When one has two measuring staffs, one can arrange them parallel to each other, and then bring the two zero points in line with a point, which distance one wants to measure, and then take a reading at some second place, and from these two values and from the distance of the two measuring staffs calculate the distance of the point – also by making a drawing of it.

We have a board on which a square of one metre side length is drawn. All four corners have a nail sticking out. The side towards the observer is the length LR and is one metre long = LR = 1 m. The left nail is L and the right is R. The side away from the observers is FG and is one metre long and the nail on the left is F and the nail on the right is G. Between F and G is a tape measure from zero to 1 m.

The distance between L and F is A. And A = 1 m.

From L to F a point P is aimed at, which distance D from L is to be determined. Then P is aimed at from R and the value read off the tape measure. Let us say it is M = 0,960 m.

The ratio o the two triangles to each other is D/1 = (D-1)/M.

D is then D = 1/(1-M).

In our measured case D is then D = 1/(1-0.960) = 1/0.040 = 25 m.

One can also immediately read off from the right side, therefore from G the 0.040 m (40 mm), and then take the reciprocal value of it and then has the distance.

For the measurement of the distance of a further point, P2, the reading off is M = 0.5 m. The distance from G is then also 0.5 m. The reciprocal value of this is 2 m. And that is then D2.

One can now determine the readings off for further points at different distances, and with them draw a scale, on which one can directly read off the distances.

One could have the following table:

D |
LR |
A |
M = LR-(A*LR)/D |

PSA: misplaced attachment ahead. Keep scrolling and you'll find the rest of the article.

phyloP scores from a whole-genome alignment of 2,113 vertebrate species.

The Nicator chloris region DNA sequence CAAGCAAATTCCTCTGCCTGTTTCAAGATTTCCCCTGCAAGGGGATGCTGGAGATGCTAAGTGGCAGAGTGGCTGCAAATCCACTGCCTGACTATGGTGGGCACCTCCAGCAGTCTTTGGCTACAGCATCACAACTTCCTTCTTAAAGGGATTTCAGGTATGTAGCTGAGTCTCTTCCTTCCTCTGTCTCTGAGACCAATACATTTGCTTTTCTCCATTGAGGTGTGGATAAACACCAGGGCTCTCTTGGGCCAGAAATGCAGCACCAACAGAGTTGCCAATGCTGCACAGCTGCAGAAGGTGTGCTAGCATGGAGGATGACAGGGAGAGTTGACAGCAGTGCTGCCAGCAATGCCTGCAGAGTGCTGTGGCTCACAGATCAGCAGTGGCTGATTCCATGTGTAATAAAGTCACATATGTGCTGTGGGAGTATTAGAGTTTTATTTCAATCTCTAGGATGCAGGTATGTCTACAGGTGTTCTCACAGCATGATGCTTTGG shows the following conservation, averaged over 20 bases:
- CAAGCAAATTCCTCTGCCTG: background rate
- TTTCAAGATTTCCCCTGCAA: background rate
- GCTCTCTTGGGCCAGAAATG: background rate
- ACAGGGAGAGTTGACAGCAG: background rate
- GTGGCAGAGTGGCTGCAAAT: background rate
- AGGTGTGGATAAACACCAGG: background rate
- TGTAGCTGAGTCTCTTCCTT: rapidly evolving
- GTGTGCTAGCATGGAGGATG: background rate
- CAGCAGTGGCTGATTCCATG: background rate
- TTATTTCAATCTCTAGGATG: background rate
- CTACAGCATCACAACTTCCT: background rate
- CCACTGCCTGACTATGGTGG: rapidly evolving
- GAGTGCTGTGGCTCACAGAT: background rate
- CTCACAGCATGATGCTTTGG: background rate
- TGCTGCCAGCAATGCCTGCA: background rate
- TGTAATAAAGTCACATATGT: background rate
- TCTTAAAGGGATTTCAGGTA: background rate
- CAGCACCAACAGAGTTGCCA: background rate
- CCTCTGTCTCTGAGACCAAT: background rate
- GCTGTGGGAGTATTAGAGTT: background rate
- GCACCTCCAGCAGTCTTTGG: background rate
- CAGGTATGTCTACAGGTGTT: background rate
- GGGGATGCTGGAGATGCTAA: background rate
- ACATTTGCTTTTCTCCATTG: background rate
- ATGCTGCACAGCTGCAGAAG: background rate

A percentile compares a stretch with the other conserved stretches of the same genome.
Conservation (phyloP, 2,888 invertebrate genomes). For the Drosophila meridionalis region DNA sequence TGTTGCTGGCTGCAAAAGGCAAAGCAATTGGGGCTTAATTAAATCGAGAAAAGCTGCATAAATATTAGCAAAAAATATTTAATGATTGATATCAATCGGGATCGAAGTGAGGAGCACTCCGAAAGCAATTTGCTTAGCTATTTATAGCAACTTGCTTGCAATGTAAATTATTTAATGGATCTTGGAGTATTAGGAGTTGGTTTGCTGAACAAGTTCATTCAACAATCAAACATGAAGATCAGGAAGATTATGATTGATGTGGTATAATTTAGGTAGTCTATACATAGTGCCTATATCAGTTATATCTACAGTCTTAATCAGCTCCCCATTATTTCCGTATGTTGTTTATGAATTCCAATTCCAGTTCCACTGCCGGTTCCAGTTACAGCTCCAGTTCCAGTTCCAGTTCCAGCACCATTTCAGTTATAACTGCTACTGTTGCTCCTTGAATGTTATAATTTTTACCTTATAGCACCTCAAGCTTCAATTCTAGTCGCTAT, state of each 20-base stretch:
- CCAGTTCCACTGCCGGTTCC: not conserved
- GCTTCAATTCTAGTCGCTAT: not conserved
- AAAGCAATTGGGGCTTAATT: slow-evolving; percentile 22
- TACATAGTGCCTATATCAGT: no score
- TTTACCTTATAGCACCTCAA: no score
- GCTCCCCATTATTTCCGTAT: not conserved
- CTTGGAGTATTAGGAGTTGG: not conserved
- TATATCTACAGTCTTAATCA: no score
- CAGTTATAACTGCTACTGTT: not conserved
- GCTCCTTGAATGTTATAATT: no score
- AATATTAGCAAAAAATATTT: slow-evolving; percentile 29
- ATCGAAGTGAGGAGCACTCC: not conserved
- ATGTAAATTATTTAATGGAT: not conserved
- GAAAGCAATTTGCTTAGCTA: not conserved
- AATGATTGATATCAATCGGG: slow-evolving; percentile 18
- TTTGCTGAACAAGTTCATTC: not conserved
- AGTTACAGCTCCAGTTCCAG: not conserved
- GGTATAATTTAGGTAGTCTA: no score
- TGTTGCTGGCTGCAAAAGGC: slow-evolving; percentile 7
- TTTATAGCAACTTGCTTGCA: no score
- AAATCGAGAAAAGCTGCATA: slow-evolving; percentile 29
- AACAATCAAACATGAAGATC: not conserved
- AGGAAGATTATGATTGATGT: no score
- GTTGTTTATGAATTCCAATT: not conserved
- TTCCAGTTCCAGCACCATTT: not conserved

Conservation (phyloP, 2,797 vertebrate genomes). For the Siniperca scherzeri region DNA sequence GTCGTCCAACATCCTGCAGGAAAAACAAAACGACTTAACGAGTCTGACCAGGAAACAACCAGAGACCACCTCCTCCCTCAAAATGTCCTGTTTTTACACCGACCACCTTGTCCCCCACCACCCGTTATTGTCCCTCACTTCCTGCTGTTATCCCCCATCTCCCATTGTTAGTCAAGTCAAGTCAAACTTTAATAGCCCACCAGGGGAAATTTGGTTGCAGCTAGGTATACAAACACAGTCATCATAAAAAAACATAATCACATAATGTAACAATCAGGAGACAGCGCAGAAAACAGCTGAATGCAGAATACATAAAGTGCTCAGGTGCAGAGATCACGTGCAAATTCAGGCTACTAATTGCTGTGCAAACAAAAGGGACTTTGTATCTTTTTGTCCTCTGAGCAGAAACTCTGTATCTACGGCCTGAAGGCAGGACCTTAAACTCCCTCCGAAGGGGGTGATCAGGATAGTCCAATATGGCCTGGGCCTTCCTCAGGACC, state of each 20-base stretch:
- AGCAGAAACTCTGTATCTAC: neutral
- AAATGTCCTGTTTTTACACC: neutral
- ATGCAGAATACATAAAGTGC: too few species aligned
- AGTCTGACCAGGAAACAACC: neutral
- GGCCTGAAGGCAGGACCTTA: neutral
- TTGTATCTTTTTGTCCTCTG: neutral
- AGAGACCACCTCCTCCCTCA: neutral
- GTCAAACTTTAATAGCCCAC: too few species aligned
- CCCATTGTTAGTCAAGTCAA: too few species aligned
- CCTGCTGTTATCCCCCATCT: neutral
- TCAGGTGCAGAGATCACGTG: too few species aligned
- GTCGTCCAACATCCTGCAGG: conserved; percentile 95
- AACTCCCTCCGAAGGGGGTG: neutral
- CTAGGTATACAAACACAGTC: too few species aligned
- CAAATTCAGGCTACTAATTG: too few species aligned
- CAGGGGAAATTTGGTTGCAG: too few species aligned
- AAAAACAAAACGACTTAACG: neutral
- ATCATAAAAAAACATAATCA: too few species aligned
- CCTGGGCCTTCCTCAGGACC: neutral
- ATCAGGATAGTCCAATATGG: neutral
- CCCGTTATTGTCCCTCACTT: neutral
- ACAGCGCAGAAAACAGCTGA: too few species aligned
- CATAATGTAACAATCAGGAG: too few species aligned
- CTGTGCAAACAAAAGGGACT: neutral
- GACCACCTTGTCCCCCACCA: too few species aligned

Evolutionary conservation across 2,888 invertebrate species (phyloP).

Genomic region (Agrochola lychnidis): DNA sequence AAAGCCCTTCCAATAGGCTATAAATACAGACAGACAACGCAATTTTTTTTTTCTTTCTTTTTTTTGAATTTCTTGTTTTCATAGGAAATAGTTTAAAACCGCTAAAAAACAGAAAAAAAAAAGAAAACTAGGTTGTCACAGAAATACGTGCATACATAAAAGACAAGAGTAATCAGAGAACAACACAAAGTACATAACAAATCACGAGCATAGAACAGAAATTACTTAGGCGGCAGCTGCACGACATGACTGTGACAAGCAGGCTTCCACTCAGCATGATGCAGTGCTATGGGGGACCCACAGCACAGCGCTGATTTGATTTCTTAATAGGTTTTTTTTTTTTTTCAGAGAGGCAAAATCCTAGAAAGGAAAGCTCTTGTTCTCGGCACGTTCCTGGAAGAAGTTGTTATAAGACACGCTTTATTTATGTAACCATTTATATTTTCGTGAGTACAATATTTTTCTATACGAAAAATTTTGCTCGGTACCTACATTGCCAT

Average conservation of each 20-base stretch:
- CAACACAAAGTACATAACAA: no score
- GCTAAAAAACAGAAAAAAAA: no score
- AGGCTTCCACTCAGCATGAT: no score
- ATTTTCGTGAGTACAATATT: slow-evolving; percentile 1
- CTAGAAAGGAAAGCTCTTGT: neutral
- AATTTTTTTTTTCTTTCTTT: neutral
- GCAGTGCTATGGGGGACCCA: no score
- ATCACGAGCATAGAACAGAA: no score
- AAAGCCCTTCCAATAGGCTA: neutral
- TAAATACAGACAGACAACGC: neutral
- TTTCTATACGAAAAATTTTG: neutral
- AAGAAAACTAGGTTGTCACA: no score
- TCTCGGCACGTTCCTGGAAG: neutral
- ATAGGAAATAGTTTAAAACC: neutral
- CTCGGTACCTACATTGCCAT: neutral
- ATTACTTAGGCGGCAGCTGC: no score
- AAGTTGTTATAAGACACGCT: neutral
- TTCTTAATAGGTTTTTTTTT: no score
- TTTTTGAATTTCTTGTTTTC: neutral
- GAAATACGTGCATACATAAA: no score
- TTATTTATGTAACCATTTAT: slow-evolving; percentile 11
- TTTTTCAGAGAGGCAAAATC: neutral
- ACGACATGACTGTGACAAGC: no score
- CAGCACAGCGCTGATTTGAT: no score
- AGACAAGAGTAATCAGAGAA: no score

Delta M = M-previousM |

m |
m |
m |
m |
m |

0 | 1 | 1 | ||

1.0 | 1 | 1 | 0 | 0 |

1.1 | 1 | 1 | 0.091 | 0.091 |

1.2 | 1 | 1 | 0.167 | 0.076 |

1.3 | 1 | 1 | 0.231 | 0.064 |

1.4 | 1 | 1 | 0.286 | 0.055 |

1.5 | 1 | 1 | 0.333 | 0.048 |

2 | 1 | 1 | 0.500 | 0.167 |

3 | 1 | 1 | 0.667 | 0.167 |

4 | 1 | 1 | 0.750 | 0.083 |

5 | 1 | 1 | 0.800 | 0.050 |

10 | 1 | 1 | 0.900 | 0.100 |

20 | 1 | 1 | 0.950 | 0.050 |

30 | 1 | 1 | 0.967 | 0.017 |

40 | 1 | 1 | 0.975 | 0.008 |

50 | 1 | 1 | 0.980 | 0.005 |

100 | 1 | 1 | 0.990 | 0.010 |

200 | 1 | 1 | 0.995 | 0.005 |

300 | 1 | 1 | 0.997 | 0.002 |

∞ | 1 | 1 | 1.000 | 0.003 |

Summe | 1.000 |

And this scale one can then fix between the points F and G and can then immediately read off the distances of a point.

An example of an application of such a measurement table could be the development of a plot of land. There are trees on the plot of land and they are to remain preserved and now the man wants to have a drawing, where he can exactly fix, where buildings and access roads and sewage lines are to be build, which remain away from the trees.

He takes his measurement table, aims at the first tree, via L, draws a line in that direction, then aims at the tree via R and measures the distance to this tree and can now already enter the position of this tree.

He can start for example with that point of the plot of land, which is furthest to the left, and its direction is then the direction L to F. And then he aims at that tree, which is furthest to the left, and records its direction and after that the direction of all trees. Then he measures the distance of point of the plot of land and enters it one the already existing line. Then he turns the measuring table, therefore the direction L to F, in the direction of the first tree, and measures its distance, and records it on the already existing direction line. And then he turns the measuring table to the second tree and marks measured distance on its line, and so he also does it with all other trees.

And at the end he takes that point of the plot of land, which is furthest to the right. With it he then also has the orientation in north south direction.

He then has a plan, in which the positions of all trees are entered and can now plan his structures there and draw them in his drawing there, where no trees are.

He can also do the whole thing height wise; therefore measure the ground heights of the trees, and can then from that even determine the contours of the plot of land.